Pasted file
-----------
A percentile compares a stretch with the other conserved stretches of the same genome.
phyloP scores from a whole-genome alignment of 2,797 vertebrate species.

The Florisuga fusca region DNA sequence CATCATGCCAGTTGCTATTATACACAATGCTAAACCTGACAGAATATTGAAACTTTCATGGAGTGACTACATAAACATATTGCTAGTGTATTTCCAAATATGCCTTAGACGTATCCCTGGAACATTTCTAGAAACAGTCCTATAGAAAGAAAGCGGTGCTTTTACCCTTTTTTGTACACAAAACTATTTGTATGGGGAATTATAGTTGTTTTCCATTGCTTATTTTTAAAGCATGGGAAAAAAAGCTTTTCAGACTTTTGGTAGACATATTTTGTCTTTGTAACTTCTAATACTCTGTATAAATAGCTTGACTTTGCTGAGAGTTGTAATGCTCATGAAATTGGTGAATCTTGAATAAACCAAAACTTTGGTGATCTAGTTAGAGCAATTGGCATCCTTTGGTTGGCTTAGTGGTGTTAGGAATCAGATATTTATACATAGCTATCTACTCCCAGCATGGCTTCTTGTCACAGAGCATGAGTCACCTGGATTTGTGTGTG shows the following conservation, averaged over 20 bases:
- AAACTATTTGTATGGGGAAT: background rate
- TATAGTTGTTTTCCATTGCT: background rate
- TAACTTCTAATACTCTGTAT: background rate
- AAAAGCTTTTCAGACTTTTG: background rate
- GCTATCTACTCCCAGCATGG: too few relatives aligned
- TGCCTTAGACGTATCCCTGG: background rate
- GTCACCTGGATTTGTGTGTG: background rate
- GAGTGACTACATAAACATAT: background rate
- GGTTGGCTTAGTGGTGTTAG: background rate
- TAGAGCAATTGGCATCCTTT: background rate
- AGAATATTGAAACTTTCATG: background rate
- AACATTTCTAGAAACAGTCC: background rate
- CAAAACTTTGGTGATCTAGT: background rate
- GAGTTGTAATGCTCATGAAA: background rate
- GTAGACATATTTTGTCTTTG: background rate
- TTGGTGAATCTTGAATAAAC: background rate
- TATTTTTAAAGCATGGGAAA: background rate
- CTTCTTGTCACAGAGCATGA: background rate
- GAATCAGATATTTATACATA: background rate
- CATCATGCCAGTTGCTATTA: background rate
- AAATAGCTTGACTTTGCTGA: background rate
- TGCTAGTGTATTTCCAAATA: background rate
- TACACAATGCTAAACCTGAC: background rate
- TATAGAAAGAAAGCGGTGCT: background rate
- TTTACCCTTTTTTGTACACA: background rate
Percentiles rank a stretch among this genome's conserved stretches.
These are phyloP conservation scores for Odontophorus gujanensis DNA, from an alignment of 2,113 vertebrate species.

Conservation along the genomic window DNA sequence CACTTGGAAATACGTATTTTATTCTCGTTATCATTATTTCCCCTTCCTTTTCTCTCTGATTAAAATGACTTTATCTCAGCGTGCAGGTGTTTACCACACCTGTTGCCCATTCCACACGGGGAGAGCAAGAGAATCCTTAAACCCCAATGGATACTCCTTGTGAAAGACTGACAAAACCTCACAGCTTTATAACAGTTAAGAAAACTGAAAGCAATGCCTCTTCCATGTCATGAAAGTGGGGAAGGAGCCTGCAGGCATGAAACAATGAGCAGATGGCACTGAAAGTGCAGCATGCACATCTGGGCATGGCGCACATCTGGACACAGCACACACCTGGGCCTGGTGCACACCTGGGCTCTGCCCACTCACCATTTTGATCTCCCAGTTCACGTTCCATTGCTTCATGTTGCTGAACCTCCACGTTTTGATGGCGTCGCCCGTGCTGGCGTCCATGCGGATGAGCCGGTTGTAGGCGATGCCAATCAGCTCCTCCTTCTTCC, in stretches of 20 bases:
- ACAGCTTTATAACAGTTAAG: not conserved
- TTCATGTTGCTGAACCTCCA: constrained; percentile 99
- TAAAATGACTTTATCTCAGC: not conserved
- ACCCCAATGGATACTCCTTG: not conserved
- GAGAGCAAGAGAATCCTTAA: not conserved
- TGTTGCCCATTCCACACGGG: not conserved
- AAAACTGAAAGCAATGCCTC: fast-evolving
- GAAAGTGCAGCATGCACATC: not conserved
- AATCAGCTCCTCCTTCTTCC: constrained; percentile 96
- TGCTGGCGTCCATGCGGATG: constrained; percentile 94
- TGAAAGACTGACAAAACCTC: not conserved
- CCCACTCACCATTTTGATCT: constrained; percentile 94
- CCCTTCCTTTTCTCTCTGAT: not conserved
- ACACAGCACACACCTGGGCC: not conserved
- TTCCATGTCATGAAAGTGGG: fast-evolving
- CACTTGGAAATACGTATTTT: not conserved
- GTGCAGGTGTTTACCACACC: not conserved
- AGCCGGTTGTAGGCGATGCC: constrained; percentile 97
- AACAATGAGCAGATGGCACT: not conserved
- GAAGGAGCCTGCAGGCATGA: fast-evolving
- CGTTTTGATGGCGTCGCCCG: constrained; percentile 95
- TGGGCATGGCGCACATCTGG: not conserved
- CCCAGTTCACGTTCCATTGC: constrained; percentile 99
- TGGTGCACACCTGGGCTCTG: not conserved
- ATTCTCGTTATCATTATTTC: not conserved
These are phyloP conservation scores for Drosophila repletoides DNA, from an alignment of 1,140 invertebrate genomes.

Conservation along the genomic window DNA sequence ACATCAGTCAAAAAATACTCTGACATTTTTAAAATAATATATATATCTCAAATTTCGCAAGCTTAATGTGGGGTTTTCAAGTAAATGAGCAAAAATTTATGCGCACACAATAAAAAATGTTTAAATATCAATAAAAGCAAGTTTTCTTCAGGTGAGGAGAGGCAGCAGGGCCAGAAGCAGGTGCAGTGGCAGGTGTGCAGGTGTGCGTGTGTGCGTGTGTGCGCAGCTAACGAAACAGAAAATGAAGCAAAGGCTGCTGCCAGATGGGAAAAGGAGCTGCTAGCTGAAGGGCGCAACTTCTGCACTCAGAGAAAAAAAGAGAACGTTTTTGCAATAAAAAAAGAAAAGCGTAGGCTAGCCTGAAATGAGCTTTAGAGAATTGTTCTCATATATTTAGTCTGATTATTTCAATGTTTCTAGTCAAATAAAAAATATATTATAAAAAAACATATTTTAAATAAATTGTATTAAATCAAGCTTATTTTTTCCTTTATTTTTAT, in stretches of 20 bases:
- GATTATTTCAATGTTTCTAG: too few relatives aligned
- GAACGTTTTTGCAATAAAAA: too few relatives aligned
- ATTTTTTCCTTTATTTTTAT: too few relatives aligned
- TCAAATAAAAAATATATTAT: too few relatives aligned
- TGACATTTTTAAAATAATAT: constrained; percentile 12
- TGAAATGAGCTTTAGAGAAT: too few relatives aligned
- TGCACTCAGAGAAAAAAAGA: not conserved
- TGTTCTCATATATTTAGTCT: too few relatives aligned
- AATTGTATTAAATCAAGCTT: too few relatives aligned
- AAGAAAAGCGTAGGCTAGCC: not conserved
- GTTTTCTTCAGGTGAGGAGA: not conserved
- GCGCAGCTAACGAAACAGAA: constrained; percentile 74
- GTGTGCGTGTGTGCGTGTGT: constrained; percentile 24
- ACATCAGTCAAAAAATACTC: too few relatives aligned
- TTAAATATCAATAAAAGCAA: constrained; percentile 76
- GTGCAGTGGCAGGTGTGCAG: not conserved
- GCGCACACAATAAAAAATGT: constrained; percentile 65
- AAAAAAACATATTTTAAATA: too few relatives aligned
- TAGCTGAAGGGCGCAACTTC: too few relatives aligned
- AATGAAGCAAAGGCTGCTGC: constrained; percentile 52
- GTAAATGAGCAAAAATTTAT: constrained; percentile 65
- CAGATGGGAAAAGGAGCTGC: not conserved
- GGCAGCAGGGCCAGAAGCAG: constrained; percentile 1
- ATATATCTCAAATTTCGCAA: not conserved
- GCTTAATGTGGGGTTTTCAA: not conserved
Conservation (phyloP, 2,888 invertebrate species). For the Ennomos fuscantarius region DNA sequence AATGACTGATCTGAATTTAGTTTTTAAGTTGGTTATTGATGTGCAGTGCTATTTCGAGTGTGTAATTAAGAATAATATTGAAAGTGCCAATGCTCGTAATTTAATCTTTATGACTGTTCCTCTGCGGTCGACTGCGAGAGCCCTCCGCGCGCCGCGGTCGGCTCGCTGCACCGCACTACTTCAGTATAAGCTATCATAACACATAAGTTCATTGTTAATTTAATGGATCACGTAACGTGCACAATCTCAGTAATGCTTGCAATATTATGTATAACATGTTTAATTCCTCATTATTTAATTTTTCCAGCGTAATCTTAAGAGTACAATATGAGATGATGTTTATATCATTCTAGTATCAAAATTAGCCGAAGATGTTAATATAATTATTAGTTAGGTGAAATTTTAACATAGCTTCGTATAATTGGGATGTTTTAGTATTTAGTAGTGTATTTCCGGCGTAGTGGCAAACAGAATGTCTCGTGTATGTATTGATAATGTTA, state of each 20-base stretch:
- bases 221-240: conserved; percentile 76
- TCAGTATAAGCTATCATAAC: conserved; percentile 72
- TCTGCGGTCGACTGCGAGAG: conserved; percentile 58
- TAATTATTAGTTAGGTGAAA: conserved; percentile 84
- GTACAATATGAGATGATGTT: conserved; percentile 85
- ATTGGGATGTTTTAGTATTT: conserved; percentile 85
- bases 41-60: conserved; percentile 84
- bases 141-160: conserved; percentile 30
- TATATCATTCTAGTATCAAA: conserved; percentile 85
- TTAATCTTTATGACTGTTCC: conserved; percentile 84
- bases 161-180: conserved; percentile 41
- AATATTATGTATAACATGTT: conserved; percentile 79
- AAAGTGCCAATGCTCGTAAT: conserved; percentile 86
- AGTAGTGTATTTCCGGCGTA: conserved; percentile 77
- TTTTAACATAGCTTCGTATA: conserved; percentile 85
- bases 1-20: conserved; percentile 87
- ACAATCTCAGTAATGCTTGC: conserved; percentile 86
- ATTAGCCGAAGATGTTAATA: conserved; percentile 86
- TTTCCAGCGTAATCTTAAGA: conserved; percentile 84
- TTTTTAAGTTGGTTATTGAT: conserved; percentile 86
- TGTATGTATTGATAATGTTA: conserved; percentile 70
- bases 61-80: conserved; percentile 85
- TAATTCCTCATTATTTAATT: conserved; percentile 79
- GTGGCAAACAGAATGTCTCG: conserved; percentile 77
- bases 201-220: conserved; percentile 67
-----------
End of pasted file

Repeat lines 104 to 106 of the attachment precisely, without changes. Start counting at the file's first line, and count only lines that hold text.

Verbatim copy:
- TTTTTAAGTTGGTTATTGAT: conserved; percentile 86
- TGTATGTATTGATAATGTTA: conserved; percentile 70
- bases 61-80: conserved; percentile 85